We have all forgotten certain information at some point in our lives. It is this everyday forgetfulness that causes us to set reminders, write lists, put appointments in calendars, and map out our days with planners. From setting alarms to wake up or go to an appointment to writing sticky notes and posting them on the fridge, we all have our ways of reminding ourselves.
This forgetfulness can become more frequent as we age, but occasional forgetfulness is a normal part of aging. Even though memory loss is a common symptom of dementia, just because you forgot to move your laundry from the washer into the dryer does not mean you are experiencing its early stages.
According to Alzheimer’s Disease International, “there are over 9.9 million new cases of dementia each year worldwide, implying one new case every 3.2 seconds.” With the number of dementia cases increasing, it is important for you to understand the key differences between age-related forgetfulness vs. dementia. McClellan Senior Living proudly offers senior living options in Anniston, Alabama, and we want to help you understand the differences to promote healthy aging habits.
Forgetfulness vs. Dementia: What’s “Normal?”
The main distinguishing factor between age-related forgetfulness and dementia is its impact on your day-to-day life. Although forgetting where you placed your glasses is inconvenient, it does not affect your ability to function.
The memory loss associated with dementia can inhibit a person from living their life as they normally would. Help Guide states, “when memory loss becomes so pervasive and severe that it disrupts your work, hobbies, social activities, and family relationships, you may be experiencing the warning signs of [dementia].”
Symptoms of Age-Related Forgetfulness
As mentioned previously, forgetfulness is a part of the aging process. Forgetting to complete a task or misplacing an item does not mean that you are experiencing the early signs of dementia. “This loss of [mental] efficiency is gradual. And like many other age-associated changes in the body, cognitive aging tends to happen a little differently for every person, in part due to things like genetics, lifestyle, and environmental factors (betterhealthwhileaging.net).”
Scenarios associated with age-related forgetfulness could include:
- Occasionally misplacing commonly used items such as keys, glasses, wallet, etc.
- Forgetting the name of an acquaintance.
- Interchanging similar names or memories; for instance, calling your granddaughter by your daughter’s name.
- Missing the occasional appointment or forgetting why you walked into a room after you entered (we’ve all done this!).
- Having difficulty recalling what you have just read or heard or not remembering the details of a conversation.
Warning Signs of Dementia
Alzheimer’s disease and other forms of dementia do not only affect an individual’s memory, but can affect their ability to carry out the activities of daily living, work, or manage relationships.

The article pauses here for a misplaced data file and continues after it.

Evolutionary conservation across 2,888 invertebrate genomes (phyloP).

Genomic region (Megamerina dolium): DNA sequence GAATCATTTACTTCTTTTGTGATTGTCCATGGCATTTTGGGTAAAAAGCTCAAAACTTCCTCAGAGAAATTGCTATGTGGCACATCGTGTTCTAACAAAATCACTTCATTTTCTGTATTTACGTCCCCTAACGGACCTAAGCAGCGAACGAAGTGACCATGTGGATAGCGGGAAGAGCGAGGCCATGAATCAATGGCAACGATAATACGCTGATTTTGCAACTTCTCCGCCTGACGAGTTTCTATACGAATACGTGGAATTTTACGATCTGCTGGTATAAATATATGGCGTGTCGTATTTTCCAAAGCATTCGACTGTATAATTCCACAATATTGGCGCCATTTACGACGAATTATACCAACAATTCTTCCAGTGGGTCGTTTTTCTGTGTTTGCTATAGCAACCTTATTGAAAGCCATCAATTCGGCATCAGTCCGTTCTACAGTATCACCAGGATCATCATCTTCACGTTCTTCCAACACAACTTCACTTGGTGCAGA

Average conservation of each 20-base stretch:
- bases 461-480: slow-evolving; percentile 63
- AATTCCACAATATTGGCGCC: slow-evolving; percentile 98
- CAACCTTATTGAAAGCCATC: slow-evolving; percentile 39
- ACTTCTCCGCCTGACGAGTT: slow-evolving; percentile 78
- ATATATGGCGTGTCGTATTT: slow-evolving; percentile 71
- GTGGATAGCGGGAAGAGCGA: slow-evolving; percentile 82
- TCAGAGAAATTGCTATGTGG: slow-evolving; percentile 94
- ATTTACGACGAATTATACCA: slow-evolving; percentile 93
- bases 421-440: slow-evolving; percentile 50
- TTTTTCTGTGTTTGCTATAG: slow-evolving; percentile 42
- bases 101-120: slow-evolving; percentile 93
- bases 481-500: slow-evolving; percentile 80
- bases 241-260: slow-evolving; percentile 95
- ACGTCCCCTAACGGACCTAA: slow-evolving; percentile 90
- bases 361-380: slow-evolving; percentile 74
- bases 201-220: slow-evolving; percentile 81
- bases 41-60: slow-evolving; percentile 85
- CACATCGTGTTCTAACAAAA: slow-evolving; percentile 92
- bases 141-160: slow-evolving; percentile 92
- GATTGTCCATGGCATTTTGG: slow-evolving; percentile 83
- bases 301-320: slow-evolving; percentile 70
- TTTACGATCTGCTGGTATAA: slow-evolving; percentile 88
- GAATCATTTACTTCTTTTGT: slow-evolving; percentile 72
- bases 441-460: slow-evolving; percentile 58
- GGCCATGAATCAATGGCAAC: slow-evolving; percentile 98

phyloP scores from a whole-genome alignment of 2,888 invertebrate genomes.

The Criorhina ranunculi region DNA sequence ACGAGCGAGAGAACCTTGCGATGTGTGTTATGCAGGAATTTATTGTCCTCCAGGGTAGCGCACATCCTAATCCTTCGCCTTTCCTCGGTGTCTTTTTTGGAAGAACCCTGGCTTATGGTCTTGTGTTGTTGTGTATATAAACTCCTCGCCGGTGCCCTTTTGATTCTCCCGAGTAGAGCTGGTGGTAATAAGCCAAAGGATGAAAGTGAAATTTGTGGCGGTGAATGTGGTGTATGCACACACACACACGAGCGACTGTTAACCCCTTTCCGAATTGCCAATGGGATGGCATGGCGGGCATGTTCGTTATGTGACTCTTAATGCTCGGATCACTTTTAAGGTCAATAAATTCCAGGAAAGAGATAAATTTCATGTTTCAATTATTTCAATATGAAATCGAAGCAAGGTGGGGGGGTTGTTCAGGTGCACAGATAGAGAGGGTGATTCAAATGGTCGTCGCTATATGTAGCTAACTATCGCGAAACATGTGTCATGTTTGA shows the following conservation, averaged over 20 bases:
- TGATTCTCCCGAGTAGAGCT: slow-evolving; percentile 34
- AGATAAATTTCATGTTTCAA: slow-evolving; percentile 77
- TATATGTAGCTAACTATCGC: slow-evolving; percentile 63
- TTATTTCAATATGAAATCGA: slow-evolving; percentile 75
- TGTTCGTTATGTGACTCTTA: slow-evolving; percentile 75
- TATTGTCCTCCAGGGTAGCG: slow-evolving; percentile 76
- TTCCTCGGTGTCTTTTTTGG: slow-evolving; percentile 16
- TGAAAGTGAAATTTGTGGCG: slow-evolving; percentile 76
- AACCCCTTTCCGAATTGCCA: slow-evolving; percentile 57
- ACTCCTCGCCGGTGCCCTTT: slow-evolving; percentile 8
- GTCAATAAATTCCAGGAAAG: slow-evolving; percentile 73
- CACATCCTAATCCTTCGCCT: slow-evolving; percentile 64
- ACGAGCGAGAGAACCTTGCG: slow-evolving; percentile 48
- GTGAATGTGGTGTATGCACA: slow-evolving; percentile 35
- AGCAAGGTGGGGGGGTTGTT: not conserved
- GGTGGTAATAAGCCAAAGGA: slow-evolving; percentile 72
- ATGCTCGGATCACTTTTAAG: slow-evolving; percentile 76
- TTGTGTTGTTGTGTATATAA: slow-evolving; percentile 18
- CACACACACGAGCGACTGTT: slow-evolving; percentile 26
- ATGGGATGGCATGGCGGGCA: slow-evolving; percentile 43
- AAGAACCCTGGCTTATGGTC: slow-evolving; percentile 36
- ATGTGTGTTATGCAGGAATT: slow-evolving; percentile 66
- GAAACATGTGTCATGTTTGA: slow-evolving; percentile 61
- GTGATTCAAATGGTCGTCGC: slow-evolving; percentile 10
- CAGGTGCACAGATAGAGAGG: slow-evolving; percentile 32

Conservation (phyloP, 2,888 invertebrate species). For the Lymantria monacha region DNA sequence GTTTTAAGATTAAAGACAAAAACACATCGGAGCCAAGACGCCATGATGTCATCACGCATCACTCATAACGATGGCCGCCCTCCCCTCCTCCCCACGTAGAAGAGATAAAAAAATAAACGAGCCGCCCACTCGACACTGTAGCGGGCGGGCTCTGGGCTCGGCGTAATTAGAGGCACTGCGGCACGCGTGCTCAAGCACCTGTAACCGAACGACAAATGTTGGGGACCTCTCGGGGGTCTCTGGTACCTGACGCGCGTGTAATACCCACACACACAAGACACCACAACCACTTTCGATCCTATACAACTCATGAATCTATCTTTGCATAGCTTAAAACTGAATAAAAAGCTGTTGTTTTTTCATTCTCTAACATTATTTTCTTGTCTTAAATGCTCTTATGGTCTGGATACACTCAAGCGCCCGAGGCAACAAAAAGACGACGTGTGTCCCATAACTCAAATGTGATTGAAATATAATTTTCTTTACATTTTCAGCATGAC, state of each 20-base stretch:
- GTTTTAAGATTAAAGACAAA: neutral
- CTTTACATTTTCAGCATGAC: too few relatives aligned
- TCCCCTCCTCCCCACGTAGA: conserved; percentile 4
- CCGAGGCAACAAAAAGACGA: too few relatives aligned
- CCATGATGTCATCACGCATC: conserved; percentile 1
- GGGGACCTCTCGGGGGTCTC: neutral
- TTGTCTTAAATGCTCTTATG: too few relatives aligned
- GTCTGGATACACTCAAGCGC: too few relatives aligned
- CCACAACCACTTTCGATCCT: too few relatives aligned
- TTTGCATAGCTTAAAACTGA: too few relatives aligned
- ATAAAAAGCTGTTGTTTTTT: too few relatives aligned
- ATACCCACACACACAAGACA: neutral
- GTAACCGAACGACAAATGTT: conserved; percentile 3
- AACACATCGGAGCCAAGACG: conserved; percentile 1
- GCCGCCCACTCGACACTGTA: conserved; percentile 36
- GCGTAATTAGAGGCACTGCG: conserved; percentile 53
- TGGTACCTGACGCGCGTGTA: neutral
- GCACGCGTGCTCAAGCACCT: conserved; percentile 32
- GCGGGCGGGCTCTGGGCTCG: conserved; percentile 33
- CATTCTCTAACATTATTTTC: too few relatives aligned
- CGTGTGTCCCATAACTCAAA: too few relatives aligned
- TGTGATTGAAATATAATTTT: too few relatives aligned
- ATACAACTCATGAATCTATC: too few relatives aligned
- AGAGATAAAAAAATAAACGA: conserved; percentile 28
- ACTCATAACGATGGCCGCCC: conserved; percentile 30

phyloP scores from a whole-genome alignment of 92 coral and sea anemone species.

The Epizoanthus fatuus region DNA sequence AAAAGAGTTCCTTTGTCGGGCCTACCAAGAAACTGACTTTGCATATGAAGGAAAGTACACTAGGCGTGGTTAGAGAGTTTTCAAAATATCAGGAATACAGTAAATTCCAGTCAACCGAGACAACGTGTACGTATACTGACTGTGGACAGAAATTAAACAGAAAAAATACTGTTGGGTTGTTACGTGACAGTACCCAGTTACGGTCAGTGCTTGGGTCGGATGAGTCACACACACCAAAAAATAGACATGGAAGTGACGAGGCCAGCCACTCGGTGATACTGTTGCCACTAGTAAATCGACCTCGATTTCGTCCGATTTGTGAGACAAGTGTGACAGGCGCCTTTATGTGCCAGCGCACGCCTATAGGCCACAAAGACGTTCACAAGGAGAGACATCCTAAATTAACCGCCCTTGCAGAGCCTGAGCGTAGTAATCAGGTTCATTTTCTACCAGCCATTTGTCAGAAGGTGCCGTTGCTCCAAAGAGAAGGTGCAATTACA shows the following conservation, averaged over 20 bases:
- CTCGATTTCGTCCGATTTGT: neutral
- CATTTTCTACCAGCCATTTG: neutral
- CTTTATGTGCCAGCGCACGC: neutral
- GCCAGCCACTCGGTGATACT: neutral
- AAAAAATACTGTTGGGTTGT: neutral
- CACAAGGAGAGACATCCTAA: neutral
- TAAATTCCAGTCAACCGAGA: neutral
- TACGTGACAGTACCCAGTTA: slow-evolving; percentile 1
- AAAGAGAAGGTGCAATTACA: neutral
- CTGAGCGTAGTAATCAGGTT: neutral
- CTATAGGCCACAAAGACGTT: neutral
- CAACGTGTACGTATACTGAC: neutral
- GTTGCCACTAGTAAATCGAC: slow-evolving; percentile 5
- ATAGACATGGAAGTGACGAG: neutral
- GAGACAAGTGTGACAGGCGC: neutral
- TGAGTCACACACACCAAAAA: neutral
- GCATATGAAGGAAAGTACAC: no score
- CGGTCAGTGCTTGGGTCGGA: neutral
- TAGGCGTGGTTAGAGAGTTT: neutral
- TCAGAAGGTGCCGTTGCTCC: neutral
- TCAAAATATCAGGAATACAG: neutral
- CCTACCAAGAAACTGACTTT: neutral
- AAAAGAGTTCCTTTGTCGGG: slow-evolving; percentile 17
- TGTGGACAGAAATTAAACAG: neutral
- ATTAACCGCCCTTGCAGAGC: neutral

Scenarios that could indicate more severe memory loss could include:
- Difficulty performing simple tasks such as dressing appropriately for the day.
- Forgetting how to do things you have done many times; for instance, paying bills or use your television remote.
- Getting lost or disoriented – even in familiar places.
- Becoming confused about time, people, and places.
- Frequently forgetting common words, misusing phrases, or repeating stories in the same conversation.
- Asking the same question repeatedly.
- Having trouble making simple choices or showing poor judgment.
- Not being able to follow instructions, such as a recipe.
Other Factors that Can Impact Memory Loss
When examining age-related forgetfulness vs. dementia, it is important to be mindful of progression. Though forgetfulness is a common component in the aging process, normal age-related forgetfulness does not progress or worsen to the point of affecting daily living. Beyond dementia, there are external factors that can cause the appearance of severe memory loss, including:
- Vitamin B12 Deficiency. According to helpguide.org, “vitamin B12 protects neurons and is vital to healthy brain functioning… Older people have a slower nutritional absorption rate, which can make it difficult for you to get the B12 your mind and body need.”
- Dehydration. Older adults are more susceptible to dehydration, and severe dehydration can cause confusion, memory loss, and other symptoms that look like dementia. Healthy aging includes staying hydrated - aim for 6-8 drinks per day.
- Side Effects of Certain Medications. Some prescription and over-the-counter medicines (or combinations of drugs) can cause cognitive problems and memory loss side effects. This is especially common in older adults as they break down and absorb medication more slowly.
If you or someone you know is experiencing memory loss that seems more severe than age-related forgetfulness, it’s essential to speak with a healthcare provider to review all scenarios and get a proper diagnosis and treatment plan.
As a senior living provider in Alabama, McClellan Senior Living understands the importance of keeping your mind active and sharp. Forgetfulness can cause frustration but participating in activities that improve your memory and keep your mind alert and can help deter age-related forgetfulness.
We invite you to subscribe to our blog to stay up-to-date on our articles and news about healthy aging, senior health, and more.